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Wednesday, 22 May 2024
  • Overstaying his welcome? Trump spotlights Venezuela’s Guaido in cringeworthy reminder of year-long ‘interim presidency’

Overstaying his welcome? Trump spotlights Venezuela’s Guaido in cringeworthy reminder of year-long ‘interim presidency’
Venezuela's opposition leader Juan Guaido gestures during President Donald Trump's State of the Union address to a joint session of Congress in Washington, DC, February 4, 2020.

US President Donald Trump shone an awkward spotlight on self-styled Venezuelan ‘interim president’ Juan Guaido sitting in his SOTU audience over a year of daydreaming about replacing Nicolas Maduro as the only ‘legitimate leader.’

Trump introduced an embarrassed-looking Guaido to the SOTU audience as “a very brave man who carries with him the hopes, dreams, and aspirations of all Venezuelans.” Declaring him the “true and legitimate president of Venezuela,” Trump contrasted the fidgety self-appointed statesman to “socialist dictator” President Nicolas Maduro – currently in Caracas running his US sanctions-hit country.


Asking the US-backed and thrice-failed coup leader to take a message back to “his” country, Trump informed Guaido that “all Americans are united with the Venezuelan people in their righteous struggle for freedom.”Freedom doesn’t seem to be unifying the Venezuelan opposition, however. Guaido was ousted as head of the National Assembly last month, replaced with fellow opposition lawmaker Luis Parra. He now claims to be president of an alternate national assembly, which is somehow fitting in light of his 13-months-and-counting as “interim” head of a Venezuelan government that exists largely as a shared fantasy between himself, the Trump administration, and a handful of right-wing allies in Latin America. Just 7 percent of supporters of the Venezuelan opposition is “very confident” in his leadership abilities, according to one recent poll.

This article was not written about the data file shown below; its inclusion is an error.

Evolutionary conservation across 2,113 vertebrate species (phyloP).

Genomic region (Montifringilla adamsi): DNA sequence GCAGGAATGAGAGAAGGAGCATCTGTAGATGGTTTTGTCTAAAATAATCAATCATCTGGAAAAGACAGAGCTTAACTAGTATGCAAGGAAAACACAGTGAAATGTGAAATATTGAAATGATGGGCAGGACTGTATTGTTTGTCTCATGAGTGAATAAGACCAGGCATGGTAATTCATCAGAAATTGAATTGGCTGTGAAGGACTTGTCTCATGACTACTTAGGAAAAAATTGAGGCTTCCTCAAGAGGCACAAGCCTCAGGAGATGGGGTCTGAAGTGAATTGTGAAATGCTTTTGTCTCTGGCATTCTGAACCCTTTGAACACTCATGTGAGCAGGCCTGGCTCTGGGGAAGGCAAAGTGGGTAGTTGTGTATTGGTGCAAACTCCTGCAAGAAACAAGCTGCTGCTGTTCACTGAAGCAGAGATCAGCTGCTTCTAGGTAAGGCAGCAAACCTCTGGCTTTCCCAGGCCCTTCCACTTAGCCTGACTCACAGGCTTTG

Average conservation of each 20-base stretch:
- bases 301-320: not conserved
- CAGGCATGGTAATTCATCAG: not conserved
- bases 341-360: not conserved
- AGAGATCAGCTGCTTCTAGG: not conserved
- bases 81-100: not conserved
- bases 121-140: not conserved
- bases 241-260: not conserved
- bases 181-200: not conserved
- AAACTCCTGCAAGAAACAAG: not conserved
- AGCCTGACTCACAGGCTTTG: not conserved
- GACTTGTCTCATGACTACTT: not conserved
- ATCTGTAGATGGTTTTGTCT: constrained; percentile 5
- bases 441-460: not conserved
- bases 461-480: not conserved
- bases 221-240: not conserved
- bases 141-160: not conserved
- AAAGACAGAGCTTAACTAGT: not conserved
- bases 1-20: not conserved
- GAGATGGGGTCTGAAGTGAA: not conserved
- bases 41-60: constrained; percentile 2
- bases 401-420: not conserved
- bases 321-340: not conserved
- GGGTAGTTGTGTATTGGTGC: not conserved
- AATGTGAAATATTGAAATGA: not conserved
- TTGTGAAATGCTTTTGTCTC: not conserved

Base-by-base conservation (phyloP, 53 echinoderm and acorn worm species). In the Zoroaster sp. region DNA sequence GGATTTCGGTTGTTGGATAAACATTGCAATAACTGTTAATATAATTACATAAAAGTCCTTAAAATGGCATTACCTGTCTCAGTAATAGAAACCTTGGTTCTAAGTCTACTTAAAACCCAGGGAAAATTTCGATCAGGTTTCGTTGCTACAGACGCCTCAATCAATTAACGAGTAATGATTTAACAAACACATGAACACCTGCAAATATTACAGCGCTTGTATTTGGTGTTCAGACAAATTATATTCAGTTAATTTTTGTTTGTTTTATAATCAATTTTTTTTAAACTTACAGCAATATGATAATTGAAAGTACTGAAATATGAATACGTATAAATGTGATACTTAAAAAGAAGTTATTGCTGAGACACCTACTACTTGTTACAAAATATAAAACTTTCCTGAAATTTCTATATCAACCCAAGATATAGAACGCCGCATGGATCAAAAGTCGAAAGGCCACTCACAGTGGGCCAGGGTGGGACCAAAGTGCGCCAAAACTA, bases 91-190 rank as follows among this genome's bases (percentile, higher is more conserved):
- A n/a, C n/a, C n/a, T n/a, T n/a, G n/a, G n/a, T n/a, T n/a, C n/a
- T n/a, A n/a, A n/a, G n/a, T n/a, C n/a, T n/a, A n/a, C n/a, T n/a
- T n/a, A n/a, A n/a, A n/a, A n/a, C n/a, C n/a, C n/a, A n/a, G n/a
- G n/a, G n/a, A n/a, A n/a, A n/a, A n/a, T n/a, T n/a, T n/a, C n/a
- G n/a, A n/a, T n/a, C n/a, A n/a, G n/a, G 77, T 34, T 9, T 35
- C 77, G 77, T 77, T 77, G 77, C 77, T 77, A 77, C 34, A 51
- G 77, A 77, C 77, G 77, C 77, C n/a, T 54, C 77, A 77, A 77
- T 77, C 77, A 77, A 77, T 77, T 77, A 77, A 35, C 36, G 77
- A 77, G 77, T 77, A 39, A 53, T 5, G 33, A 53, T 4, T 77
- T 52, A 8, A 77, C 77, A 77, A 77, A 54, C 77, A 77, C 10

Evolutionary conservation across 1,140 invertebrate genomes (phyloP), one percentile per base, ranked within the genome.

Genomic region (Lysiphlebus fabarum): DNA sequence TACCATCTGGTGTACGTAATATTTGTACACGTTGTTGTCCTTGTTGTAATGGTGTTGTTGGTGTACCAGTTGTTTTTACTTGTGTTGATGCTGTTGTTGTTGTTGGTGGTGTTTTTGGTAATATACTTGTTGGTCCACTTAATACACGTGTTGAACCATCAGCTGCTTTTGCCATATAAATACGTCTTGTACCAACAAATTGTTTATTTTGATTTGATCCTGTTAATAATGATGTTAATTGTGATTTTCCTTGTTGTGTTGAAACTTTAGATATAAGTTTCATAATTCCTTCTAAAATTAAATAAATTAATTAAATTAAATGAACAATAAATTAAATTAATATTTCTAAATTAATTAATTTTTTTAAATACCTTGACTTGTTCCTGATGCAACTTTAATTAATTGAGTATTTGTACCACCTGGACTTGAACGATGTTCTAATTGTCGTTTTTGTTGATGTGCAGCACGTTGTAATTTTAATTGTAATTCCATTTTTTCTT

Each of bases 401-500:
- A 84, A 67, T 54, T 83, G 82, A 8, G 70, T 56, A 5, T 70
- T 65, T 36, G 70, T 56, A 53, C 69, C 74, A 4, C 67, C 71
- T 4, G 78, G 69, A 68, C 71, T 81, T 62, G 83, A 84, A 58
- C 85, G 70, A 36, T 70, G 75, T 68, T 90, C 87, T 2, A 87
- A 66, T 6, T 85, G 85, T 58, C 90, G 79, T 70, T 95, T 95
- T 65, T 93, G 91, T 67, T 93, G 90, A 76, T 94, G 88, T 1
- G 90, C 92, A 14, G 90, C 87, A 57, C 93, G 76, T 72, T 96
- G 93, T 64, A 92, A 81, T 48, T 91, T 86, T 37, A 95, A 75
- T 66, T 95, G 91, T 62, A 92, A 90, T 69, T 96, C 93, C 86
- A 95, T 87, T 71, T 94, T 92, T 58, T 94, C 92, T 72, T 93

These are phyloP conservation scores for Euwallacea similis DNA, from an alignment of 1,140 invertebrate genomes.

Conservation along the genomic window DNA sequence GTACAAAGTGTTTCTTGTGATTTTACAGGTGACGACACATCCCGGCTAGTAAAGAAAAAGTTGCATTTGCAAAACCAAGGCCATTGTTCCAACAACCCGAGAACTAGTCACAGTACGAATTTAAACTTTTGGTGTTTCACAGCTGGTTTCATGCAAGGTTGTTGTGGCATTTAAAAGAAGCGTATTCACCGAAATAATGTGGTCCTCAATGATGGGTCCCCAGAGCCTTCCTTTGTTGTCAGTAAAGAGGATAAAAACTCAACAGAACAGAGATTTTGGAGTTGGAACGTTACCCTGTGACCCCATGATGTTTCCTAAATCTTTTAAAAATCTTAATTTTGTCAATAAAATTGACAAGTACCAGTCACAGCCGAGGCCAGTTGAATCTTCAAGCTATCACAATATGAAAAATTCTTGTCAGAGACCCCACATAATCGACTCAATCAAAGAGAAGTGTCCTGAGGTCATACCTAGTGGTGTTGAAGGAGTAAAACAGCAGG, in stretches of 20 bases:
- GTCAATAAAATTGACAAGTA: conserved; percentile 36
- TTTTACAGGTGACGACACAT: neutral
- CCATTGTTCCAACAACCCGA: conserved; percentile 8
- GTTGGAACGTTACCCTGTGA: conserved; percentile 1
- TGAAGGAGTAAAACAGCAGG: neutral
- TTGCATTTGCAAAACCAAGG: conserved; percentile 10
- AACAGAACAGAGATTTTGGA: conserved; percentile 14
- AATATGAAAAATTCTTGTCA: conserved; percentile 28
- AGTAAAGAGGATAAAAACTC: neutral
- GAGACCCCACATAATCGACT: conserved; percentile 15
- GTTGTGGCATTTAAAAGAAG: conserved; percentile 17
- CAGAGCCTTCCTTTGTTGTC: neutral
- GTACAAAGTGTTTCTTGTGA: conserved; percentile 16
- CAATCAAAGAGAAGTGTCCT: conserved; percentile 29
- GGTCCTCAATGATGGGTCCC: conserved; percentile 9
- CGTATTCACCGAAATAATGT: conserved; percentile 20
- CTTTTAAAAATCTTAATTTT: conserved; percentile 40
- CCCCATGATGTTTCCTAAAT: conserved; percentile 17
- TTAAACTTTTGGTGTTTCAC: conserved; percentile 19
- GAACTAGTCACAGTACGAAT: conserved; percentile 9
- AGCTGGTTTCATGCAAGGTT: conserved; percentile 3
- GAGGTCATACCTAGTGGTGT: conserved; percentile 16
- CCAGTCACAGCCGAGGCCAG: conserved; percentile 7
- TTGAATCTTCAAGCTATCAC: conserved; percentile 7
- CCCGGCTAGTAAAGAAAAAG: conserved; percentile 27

It was Trump’s second SOTU speech to include a mention of the young politician, who had appointed himself to lead Venezuela only two weeks before the US president spoke in 2019. However, the impotent opposition leader’s international standing has fallen significantly. In the intervening year, Guaido has been caught up in corruption and embezzlement scandals – often involving US funds supposedly earmarked for humanitarian relief – and after repeated attempts at calling his supporters into the street to overthrow Maduro fizzled deplorably, he can no longer muster the crowds that at least kept up the appearance of a strong opposition movement. News that possible surrogates for the Trump administration, such as Blackwater founder Erik Prince, are quietly meeting with agents of the Maduro government could spell the end of his career at the helm of an imaginary neoliberalized Venezuela.

However, Trump’s Tuesday audience was more forgiving than Guaido’s countrymen, offering him a standing ovation as Trump reminded them that socialism was still evil and not coming to America any time soon.

source: Reuters